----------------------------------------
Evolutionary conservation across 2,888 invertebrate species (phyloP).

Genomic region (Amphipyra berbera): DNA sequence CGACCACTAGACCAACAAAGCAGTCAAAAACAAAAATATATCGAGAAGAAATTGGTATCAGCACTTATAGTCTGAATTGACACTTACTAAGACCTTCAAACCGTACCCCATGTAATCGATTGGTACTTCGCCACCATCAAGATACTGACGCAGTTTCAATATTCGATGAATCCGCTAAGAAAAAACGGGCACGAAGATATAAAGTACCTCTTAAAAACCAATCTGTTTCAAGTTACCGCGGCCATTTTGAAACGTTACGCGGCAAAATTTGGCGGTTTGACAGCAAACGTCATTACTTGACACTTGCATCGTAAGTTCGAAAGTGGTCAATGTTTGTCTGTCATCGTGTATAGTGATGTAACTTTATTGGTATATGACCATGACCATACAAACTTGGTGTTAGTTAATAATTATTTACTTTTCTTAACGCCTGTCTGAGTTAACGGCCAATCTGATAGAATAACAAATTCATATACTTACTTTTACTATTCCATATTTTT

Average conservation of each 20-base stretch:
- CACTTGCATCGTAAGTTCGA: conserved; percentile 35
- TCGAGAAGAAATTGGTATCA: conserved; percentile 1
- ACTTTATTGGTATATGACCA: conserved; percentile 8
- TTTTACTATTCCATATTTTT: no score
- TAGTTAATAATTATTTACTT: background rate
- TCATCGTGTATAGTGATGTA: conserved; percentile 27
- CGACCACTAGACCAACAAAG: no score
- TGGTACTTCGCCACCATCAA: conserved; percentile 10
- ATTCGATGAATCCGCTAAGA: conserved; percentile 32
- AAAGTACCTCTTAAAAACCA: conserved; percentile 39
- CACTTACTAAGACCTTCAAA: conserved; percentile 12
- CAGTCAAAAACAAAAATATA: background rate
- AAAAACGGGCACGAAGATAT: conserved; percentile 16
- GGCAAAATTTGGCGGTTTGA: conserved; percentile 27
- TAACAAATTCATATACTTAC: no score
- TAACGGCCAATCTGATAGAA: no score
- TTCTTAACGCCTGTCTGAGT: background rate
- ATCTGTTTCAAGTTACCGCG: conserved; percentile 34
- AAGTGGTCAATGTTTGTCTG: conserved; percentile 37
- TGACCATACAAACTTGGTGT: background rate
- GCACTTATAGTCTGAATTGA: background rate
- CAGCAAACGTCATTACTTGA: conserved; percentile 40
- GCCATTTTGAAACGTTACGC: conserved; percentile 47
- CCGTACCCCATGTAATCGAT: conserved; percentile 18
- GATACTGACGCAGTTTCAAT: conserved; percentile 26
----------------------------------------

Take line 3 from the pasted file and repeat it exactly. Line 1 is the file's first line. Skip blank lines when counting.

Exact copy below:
Average conservation of each 20-base stretch: